Why is GABA excitatory in the young nervous system, but inhibitory in adulthood?

Answer: The GABA receptor is a ligand-gated chloride channel. The GABA reversal potential is more depolarized in young animals, meaning GABA will excite the cell.



GABA is the main neurotransmitter used by the brain. GABA acts as an agonist at the GABA receptor, of which there are two main classes: GABAA and GABAB. In answering this question, we will focus on the ionotropic GABAA receptor.

The GABA receptor is a transmembrane protein that is located at the postsynaptic site. It is a ligand-gated ion channel that changes conformation when an agonist binds to the receptor. This change of conformation reveals a pore that is permeable to small anions, primarily chloride. Upon opening, this pore allows ions to flow back and forth into and out of the cell. These ions carry an electrical charge, and will enter and exit the cell. The membrane potential of the cell moves toward the reversal potential for the given ion.

The reversal potential for an ion is given the name “Eion”, and is a number. In neurobiology, that number is often in millivolts, on the order of 100 mV in some cases, but most often within the range of 100 to -90 mV. The letter E is used since “reversal potential” can be interchanged with the phrase “equilibrium potential.”

In the case of chloride, the reversal potential shifts as the animal develops. In younger animals, the equilibrium potential for chloride might be as depolarized as -40 mV. A reversal potential this depolarized is positive to the action potential threshold of many cells. Thus, when a GABA molecule binds to the GABA receptor and chloride enters the cell, it moves the cell towards the chloride reversal potential, thus causing the cell to fire an action potential.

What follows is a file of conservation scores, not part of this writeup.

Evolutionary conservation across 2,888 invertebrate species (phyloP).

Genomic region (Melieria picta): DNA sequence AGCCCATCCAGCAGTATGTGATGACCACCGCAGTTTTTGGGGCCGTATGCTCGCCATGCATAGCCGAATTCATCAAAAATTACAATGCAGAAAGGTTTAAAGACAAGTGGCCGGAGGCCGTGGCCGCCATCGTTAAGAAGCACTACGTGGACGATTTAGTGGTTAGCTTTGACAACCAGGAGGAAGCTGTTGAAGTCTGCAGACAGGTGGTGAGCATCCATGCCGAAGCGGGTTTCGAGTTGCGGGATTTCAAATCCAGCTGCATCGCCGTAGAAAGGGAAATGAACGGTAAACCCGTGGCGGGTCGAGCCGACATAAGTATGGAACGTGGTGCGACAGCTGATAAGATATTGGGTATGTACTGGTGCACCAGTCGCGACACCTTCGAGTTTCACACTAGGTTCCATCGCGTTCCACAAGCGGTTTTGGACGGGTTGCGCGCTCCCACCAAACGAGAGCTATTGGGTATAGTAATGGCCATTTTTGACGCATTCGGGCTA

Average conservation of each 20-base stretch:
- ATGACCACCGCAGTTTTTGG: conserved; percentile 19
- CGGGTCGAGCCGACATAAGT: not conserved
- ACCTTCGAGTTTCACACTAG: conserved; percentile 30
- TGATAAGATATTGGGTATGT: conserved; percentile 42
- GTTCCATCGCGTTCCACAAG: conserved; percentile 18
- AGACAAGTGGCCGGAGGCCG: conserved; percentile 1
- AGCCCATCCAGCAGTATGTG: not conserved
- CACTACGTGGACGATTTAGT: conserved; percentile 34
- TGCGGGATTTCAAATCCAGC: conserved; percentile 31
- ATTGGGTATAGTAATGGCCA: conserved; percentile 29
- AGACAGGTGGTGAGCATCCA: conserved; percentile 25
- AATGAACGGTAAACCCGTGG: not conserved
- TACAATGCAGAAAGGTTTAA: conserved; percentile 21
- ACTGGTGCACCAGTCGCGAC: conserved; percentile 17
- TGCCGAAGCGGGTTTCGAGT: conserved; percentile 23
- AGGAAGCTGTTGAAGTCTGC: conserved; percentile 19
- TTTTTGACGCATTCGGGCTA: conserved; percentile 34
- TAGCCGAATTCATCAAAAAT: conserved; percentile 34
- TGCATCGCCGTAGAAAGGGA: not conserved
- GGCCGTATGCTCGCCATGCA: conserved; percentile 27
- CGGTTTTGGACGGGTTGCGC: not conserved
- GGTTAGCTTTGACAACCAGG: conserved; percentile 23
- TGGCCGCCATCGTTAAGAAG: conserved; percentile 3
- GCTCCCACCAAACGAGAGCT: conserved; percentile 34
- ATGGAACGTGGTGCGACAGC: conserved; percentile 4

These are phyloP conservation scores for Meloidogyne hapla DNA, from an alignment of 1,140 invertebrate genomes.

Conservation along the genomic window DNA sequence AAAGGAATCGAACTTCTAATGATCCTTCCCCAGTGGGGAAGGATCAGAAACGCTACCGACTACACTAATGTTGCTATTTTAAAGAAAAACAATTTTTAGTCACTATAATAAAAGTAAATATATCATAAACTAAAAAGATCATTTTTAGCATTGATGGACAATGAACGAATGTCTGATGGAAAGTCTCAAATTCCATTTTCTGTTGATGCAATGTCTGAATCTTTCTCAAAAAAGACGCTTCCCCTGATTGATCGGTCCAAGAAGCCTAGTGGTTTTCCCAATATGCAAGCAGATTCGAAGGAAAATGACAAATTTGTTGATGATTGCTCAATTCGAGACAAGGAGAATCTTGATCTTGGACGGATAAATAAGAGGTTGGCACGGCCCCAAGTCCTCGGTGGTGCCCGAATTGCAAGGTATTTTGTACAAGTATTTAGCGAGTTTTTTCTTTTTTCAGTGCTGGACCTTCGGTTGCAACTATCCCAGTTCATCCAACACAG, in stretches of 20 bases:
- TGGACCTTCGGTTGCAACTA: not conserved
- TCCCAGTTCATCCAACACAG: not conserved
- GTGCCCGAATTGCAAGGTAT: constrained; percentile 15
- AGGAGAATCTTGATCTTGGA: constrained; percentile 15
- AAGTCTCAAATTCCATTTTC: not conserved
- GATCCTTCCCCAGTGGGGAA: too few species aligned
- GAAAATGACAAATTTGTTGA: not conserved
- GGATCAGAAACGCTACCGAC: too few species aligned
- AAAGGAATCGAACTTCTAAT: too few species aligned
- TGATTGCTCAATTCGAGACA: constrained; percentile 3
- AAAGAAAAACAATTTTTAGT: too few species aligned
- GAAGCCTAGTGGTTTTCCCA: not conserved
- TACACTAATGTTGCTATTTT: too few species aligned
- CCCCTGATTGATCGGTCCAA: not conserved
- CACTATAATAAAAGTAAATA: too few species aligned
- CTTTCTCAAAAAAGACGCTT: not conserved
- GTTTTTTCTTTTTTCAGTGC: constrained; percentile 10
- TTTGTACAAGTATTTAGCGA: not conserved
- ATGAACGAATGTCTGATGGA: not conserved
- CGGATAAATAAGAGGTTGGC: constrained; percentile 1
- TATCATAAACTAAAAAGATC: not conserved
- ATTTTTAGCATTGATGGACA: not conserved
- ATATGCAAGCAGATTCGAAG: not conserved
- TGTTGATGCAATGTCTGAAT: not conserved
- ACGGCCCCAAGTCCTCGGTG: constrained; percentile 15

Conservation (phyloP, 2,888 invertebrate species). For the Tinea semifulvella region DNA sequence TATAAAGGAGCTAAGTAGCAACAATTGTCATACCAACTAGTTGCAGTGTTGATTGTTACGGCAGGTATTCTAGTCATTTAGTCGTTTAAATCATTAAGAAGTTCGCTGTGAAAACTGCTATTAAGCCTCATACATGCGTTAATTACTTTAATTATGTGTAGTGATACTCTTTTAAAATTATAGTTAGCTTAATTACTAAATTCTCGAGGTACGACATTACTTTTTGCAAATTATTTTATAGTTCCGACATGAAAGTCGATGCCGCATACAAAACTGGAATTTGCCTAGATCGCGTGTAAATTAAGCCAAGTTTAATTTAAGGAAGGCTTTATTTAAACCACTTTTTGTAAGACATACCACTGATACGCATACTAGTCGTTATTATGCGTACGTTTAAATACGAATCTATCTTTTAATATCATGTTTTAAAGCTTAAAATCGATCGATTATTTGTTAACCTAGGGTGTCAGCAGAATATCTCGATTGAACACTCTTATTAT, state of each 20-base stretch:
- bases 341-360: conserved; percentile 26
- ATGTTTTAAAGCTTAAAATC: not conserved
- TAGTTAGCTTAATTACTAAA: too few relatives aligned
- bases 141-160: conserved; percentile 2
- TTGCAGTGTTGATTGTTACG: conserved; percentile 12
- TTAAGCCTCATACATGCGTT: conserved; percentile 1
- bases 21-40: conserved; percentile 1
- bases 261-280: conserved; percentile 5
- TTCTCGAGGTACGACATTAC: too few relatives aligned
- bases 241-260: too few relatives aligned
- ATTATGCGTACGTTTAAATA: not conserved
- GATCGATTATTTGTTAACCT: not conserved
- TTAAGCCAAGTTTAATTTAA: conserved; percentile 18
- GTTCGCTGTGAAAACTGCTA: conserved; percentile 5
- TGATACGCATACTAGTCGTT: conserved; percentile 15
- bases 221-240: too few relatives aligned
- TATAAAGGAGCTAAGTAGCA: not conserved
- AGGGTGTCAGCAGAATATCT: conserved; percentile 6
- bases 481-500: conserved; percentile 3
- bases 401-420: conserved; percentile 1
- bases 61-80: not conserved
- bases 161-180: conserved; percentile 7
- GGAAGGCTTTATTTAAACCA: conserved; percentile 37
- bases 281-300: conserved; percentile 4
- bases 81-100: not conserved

In adulthood, the reversal potential of chloride changes. It becomes more negative, closer to -65 mV. In this case, when GABA binds to a GABA receptor, the movement of chloride ions cause the cell’s membrane potential to move towards ECl, which is negative to the cell’s action potential threshold. As long as a permeability for chloride exists, it is difficult for the cell to become depolarized enough to fire an action potential.

The change in ECl is due to the age-dependent expression of a chloride transporter called NKCC, the sodium -potassium - chloride cotransporter. The transporter moves 1 sodium ion, 1 potassium ion, and two chloride ions into the cell. Because it moves two positive ions and two negative ions at the same time, it is electroneutral.

There are two classes of NKCC proteins. The NKCC1 protein is found in young animals but not older animals. When NKCC1 is active, the intracellular concentration of chloride is increased. Using the Nernst equation, it can be calculated that when intracellular chloride is increased, the reversal potential is shifted to more positive potentials. Over time, the expression of NKCC1 decreases, and this causes ECl to shift to a more negative potential.